Banking & Financial Services

Financial Planner/Adviser

Financial planners or advisers give financial advice related to investments, taxes, and insurance decisions..

  • Entry-level education

    VET qualification

  • Job outlook

    1 2 3 4 5

What does a Financial Planner/Adviser do?

Financial planners or advisers give financial advice related to investments, taxes, and insurance decisions, to help individuals meet their financial goals.


Work activities

As a financial planner or adviser, your work would normally involve:

  • talking to clients about their current finances and future plans
  • researching financial products
  • explaining details of products to clients
  • preparing clear recommendations on investments or financial products that suit your clients' needs
  • negotiating with providers of financial products
  • keeping detailed records
  • dealing with client enquiries
  • producing financial reports
  • keeping clients regularly updated about their investments
  • meeting performance and sales targets
  • keeping up to date with new products and changes in legislation.

Some financial advisers work with businesses and give advice to companies on benefits for their employees.

You would need to follow strict financial industry rules and guidelines. These make sure that you act fairly and that you are properly qualified to give appropriate financial advice.


Key skills and interests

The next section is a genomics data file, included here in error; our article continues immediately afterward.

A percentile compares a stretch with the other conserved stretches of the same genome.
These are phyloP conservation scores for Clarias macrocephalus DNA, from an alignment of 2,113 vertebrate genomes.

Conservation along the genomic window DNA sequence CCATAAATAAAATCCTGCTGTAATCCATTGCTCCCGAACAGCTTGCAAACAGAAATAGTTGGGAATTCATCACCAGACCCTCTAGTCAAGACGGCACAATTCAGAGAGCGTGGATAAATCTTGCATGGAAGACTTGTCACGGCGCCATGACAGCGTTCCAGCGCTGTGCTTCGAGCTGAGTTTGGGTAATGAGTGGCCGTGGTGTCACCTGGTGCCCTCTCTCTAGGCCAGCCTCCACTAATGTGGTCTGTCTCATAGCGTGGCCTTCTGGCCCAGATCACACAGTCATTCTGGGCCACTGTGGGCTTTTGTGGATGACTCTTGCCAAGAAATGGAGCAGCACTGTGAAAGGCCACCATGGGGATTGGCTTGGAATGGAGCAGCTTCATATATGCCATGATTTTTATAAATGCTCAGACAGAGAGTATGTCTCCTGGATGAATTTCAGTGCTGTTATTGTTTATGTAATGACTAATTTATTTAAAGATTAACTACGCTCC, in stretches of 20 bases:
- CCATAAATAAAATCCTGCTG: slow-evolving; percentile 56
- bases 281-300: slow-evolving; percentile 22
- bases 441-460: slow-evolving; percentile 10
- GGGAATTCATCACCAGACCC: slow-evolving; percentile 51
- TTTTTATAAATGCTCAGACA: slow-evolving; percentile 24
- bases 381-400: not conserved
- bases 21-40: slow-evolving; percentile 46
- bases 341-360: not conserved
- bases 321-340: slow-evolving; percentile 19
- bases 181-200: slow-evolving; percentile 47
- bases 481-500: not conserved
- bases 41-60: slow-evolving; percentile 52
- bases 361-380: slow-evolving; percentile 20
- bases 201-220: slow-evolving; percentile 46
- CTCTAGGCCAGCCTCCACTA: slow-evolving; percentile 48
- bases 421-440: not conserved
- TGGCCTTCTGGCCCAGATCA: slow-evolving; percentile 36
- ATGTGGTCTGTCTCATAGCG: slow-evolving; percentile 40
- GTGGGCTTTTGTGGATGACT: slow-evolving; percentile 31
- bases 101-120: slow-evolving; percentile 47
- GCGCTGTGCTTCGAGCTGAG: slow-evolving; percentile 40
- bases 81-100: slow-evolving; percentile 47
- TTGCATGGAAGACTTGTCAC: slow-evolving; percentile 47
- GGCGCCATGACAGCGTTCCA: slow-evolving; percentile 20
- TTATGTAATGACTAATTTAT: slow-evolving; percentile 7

To become a financial adviser, you would need:

  • excellent communication and listening skills
  • the ability to explain complex information clearly and simply
  • the ability to analyse and research information
  • good sales negotiation and report writing skills
  • an interest in financial products and markets
  • to be honest and ethical
  • to be able to give fair and unbiased advice
  • good maths and IT skills.

Working hours and conditions

Working Hours

In a full-time role with a financial services firm, you would usually work standard business hours, Monday to Friday. You may sometimes need to work in the evenings and at weekends to fit with your clients’ needs. Part-time work should be available.


Financial planners work for independent financial planning firms, banks and insurance companies. You would usually work in an office, and may need to travel to meet with some of your clients.


How to become an Financial Planner/Adviser?

Entry Level Education

To become a financial planner, new Australian legislation, currently proposed to come into force on 1 January 2019, will require a mandatory bachelor's degree in an appropriate area such as finance, accounting, economics or financial services at university. To get into these courses you need to gain your senior secondary school certificate or equivalent.English and mathematics would be appropriate subjects to study prior to university.

Once you have gained your bachelor's degree, you will also be required to undertake a professional year, and to pass an exam.

Under the proposed legislation, existing qualified financial planners will have until 2024 to upgrade to degree-equivalent status.

All advisers will also be required to undertake continuing professional development (CPD) and be party to a code of ethics once the new legislation comes into force.


Job outlook

  • 1 2 3 4 5

Employment of financial planners and advisers is projected to grow much faster than the average for all occupations.

As the population ages and life expectancies increase, demand for financial planning services will increase.


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